The Yale Daily News Managing Board interviewed candidates seeking officer positions in the Yale College Council Sunday evening. Our endorsements appear below:

Treasurer: Andrew Cedar ’06

Simply put, Andrew Cedar is an ideal candidate — for treasurer, or frankly, for any executive position on the Yale College Council. A freshman representative who seemed to have a hand in all of this year’s significant resolutions and none of its superfluous ones, Cedar is unique among the candidates in his clear vision for the council and his understanding of its limitations. He presents a thorough and reasoned platform, and he actually knows what he is talking about.

Within an organization often unsure of its purview, Cedar has demonstrated the ability to differentiate between issues that are too big to warrant YCC resolutions (Iraq, for example) and big issues that are relevant to the council and to Yale. The best example of this is his ongoing work with campus environmental policy, a mammoth project he has undertaken in pieces and for which he already has won small victories. He has a realistic sense of how the Yale administration works — evidenced by his proposed effort to win a fixed YCC budget at the start of the year — and a degree of idealism backed up with experience that make him poised to be just the kind of leader the YCC needs.

President: Elliott Mogul ’05

While none of this year’s candidates is particularly outstanding, our decision falls in favor of the practical, experienced and detail-oriented Elliott Mogul, current Undergraduate Organization Funding Committee chair.

Edward Pritchett ’05, a three-semester representative and the vice-president of the Ivy council for the past year, presented a more compelling vision for the undergraduate community as a whole and a more solid understanding of the need to reconnect the YCC with actual students. But Mogul has a dogged dedication to the council that is virtually unparalleled and a list of practical, specific initiatives that make him slightly better suited to the job. In his time on the council and as head of the UOFC, Mogul spearheaded the much-heralded “two swipes anytime before dinner,” and in a feat that was both risky and dubious in its convention, he won $16,000 more than was originally allocated for undergraduate organizations by handing out almost all of the allotted funds during the first semester of this year. Evidently experienced in student body elections, Mogul will make a committed and capable — though not a particularly surprising — YCC president.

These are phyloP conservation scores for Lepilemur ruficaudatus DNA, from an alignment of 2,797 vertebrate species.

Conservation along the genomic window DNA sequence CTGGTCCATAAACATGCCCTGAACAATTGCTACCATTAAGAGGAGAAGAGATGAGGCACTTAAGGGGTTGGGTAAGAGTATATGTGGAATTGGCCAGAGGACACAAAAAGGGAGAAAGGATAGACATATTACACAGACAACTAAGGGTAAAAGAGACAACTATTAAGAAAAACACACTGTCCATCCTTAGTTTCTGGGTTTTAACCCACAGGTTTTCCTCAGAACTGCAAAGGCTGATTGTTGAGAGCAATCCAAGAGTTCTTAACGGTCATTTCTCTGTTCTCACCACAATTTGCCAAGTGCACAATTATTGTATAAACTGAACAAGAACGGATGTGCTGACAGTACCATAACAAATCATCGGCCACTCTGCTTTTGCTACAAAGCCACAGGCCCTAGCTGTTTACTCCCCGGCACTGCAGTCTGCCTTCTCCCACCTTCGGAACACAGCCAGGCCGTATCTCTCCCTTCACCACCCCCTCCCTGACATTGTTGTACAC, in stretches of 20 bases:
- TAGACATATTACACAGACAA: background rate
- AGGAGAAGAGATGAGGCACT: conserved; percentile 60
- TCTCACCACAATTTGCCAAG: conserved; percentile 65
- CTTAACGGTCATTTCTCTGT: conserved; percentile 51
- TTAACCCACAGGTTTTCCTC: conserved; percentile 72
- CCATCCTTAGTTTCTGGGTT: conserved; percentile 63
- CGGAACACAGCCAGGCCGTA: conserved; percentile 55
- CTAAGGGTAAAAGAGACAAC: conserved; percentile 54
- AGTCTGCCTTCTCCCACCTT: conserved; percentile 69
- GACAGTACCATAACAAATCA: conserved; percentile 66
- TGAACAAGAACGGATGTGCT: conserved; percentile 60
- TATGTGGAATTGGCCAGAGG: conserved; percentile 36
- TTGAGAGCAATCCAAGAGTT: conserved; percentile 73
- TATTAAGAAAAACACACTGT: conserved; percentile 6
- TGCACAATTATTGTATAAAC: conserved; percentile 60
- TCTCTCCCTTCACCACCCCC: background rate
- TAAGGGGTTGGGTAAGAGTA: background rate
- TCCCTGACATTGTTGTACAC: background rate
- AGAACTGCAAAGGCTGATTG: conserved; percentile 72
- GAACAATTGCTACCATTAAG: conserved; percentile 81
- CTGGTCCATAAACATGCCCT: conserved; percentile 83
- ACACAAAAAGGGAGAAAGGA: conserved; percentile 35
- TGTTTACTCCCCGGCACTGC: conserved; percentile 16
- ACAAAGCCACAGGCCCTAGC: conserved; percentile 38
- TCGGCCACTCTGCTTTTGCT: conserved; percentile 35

Vice President: Nirupam Sinha ’05

As the administrative and bureaucratic backbone of the YCC, the vice president need not be a charismatic visionary, but must be an experienced and respected officer who understands the council’s inner workings and its fundamental constraints. Nirupam Sinha’s genuine desire to fill this role and his work this year as a representative from Morse College make him a strong candidate. While his proposals for reforming the YCC were light on specifics, he has a good sense of the bread-and-butter issues that affect students’ daily lives and an equally good sense of how to approach them. His goal of providing “tangible benefits” to students is an admirable one. And his plans for overhauling the minibus system and improving dining hall food seem poised to continue recent YCC efforts — many of which he lead in his capacity as the YCC Issues Committee chairman — of making small but meaningful improvements to student life.

Secretary: Lenore Estrada ’05

The race for secretary this year boils down to competing ideologies. Both candidates are almost equally qualified, but they offer nearly opposing views of the role of the Yale College Council. Tre Borden ’06 envisions a council directed by student input, with monthly town hall meetings that are idealistic but impractical. Lenore Estrada, current chair of the council’s activities committee, already has established relationships with administrators and sees a council driven by administrative suggestions. Her abject toeing of the University line may limit the council’s independence, but her ideas of increasing feedback through YaleStation and her experience make her the better candidate for this particular job.

UOFC chair: Matthew Harsha-Strong ’06

Matthew Harsha-Strong created the yearlong position of UOFC secretary, effectively an understudy to this year’s chair. We cannot imagine a more qualified candidate. While one of his opponents — Andrew O’Connor ’05 — raised legitimate concerns about the time it takes for organizations to receive allocated funding, Harsha-Strong knows the ins and outs of the UOFC. He worked closely enough with Mogul that he understands what was done right this year and what could be done better.